8. Point Made: How to Write Like the Nation's Top Advocates (Ross Guberman, 2011). On the subject of legal writing, I veer into the technical with this selection. Legal writing books and blogs are ubiquitous now. But with apologies to Bryan Garner, I think Ross Guberman has the most bang for the buck with Point Made. The format of this book is really effective. He breaks down all the components of effective legal writing - structure, thematic elements, persuasion, language - with specific examples from top advocates' briefs. Lawyers earn their living by being effective writers. Too many fall well short. Guberman's book is a fantastic nuts-and-bolts of how to write well.

7. Talent Wants to be Free (Orly Lobel, 2013). Professor Lobel's book has received mention on this blog and is well-known to lawyers who practice in the field of restrictive covenants and trade secrets. Talent Wants to be Free is valuable for how accessible it is and for how it challenges much of the conventional wisdom that girds this area of the law. It is useful for anyone who practices in this field simply because lawyers will gain a better, macro understanding of economic and labor-market forces that create so much tension between the freedom to contract and the freedom to compete. This book forces the reader to think big, which is a quality lawyers too often lose in the heat of a particular battle.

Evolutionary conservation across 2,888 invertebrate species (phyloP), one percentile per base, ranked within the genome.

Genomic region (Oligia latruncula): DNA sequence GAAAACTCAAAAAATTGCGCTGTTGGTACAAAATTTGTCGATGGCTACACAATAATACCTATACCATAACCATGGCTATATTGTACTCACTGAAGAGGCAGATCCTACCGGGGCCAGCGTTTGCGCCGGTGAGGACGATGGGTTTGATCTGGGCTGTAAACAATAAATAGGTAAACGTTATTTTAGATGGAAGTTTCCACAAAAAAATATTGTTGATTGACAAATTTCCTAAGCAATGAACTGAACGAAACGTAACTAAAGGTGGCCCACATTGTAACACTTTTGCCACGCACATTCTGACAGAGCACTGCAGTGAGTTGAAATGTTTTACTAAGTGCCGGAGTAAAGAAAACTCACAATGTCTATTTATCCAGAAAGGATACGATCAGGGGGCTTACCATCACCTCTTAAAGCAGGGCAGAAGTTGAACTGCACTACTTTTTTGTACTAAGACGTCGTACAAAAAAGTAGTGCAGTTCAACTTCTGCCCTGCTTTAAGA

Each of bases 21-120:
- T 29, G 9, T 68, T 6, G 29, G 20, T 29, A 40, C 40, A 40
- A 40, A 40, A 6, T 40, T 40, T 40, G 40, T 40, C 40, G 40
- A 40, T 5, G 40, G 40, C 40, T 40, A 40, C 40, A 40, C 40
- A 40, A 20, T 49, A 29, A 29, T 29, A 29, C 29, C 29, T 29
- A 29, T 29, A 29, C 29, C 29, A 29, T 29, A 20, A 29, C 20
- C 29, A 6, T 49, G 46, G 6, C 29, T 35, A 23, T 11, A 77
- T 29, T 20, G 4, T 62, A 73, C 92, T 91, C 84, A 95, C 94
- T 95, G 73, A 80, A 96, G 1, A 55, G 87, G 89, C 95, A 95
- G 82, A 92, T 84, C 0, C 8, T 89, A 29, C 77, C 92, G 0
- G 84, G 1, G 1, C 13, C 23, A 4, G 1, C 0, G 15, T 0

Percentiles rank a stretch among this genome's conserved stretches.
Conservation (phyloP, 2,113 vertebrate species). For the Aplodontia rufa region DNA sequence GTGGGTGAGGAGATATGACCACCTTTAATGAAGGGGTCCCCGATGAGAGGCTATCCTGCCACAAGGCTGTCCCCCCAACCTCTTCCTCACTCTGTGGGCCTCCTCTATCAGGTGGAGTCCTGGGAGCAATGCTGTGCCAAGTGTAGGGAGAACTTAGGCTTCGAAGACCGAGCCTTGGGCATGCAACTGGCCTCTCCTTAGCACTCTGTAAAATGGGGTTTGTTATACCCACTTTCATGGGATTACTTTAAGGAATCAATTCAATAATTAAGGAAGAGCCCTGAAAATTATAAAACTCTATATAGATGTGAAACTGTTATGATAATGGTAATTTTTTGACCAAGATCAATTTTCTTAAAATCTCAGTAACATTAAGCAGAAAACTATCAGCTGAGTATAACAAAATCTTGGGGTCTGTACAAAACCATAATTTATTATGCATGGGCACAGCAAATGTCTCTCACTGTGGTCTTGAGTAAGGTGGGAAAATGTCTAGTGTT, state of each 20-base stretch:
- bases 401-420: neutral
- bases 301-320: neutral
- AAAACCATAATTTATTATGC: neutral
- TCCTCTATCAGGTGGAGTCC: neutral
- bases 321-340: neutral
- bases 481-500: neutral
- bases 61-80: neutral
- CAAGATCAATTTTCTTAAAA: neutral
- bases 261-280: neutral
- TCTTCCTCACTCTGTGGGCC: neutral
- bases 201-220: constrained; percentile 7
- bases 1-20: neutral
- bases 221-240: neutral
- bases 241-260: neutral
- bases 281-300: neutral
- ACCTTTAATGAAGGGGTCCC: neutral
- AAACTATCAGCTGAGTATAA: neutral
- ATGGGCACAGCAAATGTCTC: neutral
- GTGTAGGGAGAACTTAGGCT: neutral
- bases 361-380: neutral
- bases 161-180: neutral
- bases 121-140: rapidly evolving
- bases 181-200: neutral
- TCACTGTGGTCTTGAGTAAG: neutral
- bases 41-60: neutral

6. Wonder (R.J. Palacio, 2012). Speaking of qualities many lawyers lack...empathy. This is the reason I chose Wonder - one of my all-time favorite books. It's a children's novel based around the story of Auggie Pullman - a 10 year-old boy with a severe facial deformity who for the first time is headed off to school. It's very rare that I read a book and think "everyone should read this." Wonder, however, is one of those books. Remember: children's books are not just for children. Back to empathy (which is the obvious theme of the book), it's a particularly important quality for lawyers to have in the field of non-competes and trade secrets. Many who pursue spurious and vindictive claims simply fail to understand the damage their conduct has on peoples' careers. I'll chalk it up to the never-ending quest to aggrandize legal fees, a shameless part of our profession.


5.  Fahrenheit 451 (Ray Bradbury, 1953). My mom - the English teacher - hates this book. I mean, really hates it. Dystopian novels are not for everyone, but I chose Fahrenheit 451 because it embraces a rejection of conformity. Our profession is undergoing a sea-change in the attorney-client relationship, the way in which we communicate, obtain fees for our work, and deliver services to our clients. Lawyers who blindly accept things the way are and always have been are doomed to fall behind in a declining profession. Fahrenheit 451 reminds lawyers they should embrace change and reject the fealty to tradition.